Judging by your code I see you're not using the lastest CI version (2.0.2 as of 06/12).
As stated in the changelog the
getwhere() function (which is now called
get_where()) has been abandoned as for version 2.0.
As for everty application out there you're strongly suggested to upgrade your current version, as there has been a lot of bugfixes in the meantime and you should always rely on the safest version available.
mysql_real_escape_string usually is considered 'enough' to give a good level of safety in your queries, but as it happend to its predecessor (mysql_escape_string) it isn't 100% safe against all kind of attack, so relying interely on that is not the best practice around. Although safe, there are still attacks that can go past this filter.
Check, among the many, this question on SO for further information about this.
If you were developing your custom application, I'd suggest you to at least use the mysqli extensions or, better yet, the PDO class; prepared statements are undoubtely safest and should be favoured over everything else.
But we are in the framework context, and Codeigniter comes with 3 great ways of safely querying your database, applying the right tool to the right input without you having to worry about that. I'm talking about query bindings and manual escaping with $this->db->escape() family and the Active Record Class
You can find examples of use at the urls I just linked, or read the answers from other peers here, so I won't go into the details of each procedure in this post.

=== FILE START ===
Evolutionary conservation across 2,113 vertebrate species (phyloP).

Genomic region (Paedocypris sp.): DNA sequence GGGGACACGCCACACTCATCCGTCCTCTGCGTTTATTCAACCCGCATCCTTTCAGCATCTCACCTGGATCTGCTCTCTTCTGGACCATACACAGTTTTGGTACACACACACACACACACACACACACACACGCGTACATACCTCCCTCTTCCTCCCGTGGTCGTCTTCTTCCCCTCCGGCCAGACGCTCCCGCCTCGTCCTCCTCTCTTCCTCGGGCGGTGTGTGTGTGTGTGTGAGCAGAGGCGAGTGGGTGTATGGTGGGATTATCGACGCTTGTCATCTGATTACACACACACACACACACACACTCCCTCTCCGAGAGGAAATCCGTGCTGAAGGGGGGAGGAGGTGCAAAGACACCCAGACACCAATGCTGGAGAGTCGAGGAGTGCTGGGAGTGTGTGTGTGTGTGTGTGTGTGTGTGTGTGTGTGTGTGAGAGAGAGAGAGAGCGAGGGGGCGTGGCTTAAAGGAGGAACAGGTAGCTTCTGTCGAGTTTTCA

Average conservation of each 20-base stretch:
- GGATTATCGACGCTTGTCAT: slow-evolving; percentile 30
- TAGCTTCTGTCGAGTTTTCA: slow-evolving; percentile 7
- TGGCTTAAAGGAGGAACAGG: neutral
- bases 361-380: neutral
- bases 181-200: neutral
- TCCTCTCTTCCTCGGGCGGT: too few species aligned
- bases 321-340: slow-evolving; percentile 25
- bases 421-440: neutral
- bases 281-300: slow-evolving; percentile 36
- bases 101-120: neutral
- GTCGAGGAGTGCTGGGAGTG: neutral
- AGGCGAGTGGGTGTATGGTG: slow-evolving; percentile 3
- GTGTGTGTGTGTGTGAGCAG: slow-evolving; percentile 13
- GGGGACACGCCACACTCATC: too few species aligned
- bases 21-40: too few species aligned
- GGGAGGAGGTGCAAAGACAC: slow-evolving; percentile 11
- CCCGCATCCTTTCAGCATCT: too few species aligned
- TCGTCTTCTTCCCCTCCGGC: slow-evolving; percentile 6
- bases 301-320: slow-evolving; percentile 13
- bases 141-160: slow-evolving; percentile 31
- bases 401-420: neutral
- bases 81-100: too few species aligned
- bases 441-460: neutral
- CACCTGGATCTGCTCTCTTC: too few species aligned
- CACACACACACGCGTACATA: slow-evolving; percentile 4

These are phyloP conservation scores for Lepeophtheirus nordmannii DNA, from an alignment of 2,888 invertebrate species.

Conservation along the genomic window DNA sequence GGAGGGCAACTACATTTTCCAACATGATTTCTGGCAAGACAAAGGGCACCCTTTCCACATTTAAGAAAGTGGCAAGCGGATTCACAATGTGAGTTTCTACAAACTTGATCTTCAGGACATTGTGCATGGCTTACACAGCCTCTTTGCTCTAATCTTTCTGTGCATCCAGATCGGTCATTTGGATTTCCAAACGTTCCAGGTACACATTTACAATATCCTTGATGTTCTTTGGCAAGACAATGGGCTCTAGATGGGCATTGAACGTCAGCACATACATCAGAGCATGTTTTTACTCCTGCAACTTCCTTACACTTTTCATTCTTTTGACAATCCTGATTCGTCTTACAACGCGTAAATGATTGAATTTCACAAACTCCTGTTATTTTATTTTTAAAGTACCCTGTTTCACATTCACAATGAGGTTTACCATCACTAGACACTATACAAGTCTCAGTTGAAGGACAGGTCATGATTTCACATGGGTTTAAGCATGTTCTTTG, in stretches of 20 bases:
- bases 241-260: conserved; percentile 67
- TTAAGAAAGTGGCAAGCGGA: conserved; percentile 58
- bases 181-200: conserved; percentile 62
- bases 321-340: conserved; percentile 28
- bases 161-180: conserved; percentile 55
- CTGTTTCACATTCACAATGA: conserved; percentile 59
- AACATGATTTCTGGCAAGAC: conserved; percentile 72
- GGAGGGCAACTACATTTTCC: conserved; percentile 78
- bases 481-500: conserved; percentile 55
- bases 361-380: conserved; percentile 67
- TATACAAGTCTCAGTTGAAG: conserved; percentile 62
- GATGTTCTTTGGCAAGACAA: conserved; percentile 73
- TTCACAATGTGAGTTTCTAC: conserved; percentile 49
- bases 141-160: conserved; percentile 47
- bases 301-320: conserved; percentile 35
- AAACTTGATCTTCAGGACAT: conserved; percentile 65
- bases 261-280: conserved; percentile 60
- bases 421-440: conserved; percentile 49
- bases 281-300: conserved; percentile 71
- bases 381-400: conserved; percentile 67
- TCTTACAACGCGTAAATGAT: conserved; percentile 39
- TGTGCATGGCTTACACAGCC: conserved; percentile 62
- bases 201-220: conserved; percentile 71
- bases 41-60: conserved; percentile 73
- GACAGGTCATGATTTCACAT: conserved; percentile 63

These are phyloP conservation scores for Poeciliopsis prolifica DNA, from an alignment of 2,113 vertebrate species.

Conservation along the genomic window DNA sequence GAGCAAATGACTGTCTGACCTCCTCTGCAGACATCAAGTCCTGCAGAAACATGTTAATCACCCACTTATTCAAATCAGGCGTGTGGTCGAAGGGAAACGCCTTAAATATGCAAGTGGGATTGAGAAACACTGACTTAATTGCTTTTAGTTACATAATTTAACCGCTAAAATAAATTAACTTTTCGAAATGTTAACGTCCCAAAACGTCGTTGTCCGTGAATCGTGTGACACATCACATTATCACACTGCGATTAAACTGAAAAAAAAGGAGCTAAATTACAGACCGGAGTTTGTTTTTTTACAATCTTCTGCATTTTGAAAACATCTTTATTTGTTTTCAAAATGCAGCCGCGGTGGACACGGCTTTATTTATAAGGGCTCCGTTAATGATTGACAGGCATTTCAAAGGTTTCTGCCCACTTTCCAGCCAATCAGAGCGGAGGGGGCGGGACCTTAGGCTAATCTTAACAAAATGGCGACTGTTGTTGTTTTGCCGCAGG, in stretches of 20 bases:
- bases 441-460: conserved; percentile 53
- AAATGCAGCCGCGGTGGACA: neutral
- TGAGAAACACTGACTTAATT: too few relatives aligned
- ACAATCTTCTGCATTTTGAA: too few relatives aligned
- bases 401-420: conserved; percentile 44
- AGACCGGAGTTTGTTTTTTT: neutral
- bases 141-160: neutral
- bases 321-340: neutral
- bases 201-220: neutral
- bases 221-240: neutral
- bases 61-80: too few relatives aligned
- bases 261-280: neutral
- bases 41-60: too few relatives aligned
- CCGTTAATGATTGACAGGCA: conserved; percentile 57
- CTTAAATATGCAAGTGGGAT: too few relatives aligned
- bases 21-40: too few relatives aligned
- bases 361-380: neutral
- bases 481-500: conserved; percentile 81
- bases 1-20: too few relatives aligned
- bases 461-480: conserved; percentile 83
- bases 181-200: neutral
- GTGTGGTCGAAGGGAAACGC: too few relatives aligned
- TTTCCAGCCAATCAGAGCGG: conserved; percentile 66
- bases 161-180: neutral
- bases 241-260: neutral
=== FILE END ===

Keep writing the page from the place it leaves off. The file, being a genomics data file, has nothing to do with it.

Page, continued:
Regarding your password, as already stated by other users,
md5() is a now flawed hashing alghoritm. There are rainbow tables out there that can crack your md5 password in a relatively short amount of time, so you're better off with higher security level hashing algorhytms, like sha1() or sha256, sha512, and other
Codeigniter comes with a security helper class, which provides you with a handy function,
do_hash() (might be
dohash() in your older installation), which can be given the hashing alg. as paramter (currently I think it supports only md5 and sha1) and defaults to sha1() anyway.
I'm not entirely clear on why you blame your login for your SQL injections. Are those the only 2 forms in your whole application?
You dind't provide the info to tell if you use $_GET parameters or you follow the native URI segmentation, but I believe you're doing like this so I assume you're safe from this point of view.
You should make sure then that there's no other input form in your website which contains input going into the database, otherwise you can secure your login how much you want, but someone could penetrate through a backdoor and read from there your database table and get log into your website in a "legitimate" way.
Moreover, there can be other source of intrusion, like a compromized cookie for example. As a piece of advice, whenever you choose to use a framework (and you're doing yourself a bigger favour than developing from scratch and all by yourself) you should tend to use MOST of its features, expecially when it comes down to security. It's a huge and very delicate question, so you MUST give this topic your top priority, and a well developed framework, with a huge community and frequent updates is the closest to safety you can get.
Therefore, you're adviced to update your CI installation (guides can be found here in their manual. Choose your version and follow the instruction), always use the top tools you're given for each task, and don't think that barring your door will make you safe from an intrusion from your windows. Always check thoroughly and investigate all possibile causes.
Late Addendum: Don't forget XSS, CSRF, session fixations, and other hot security problems.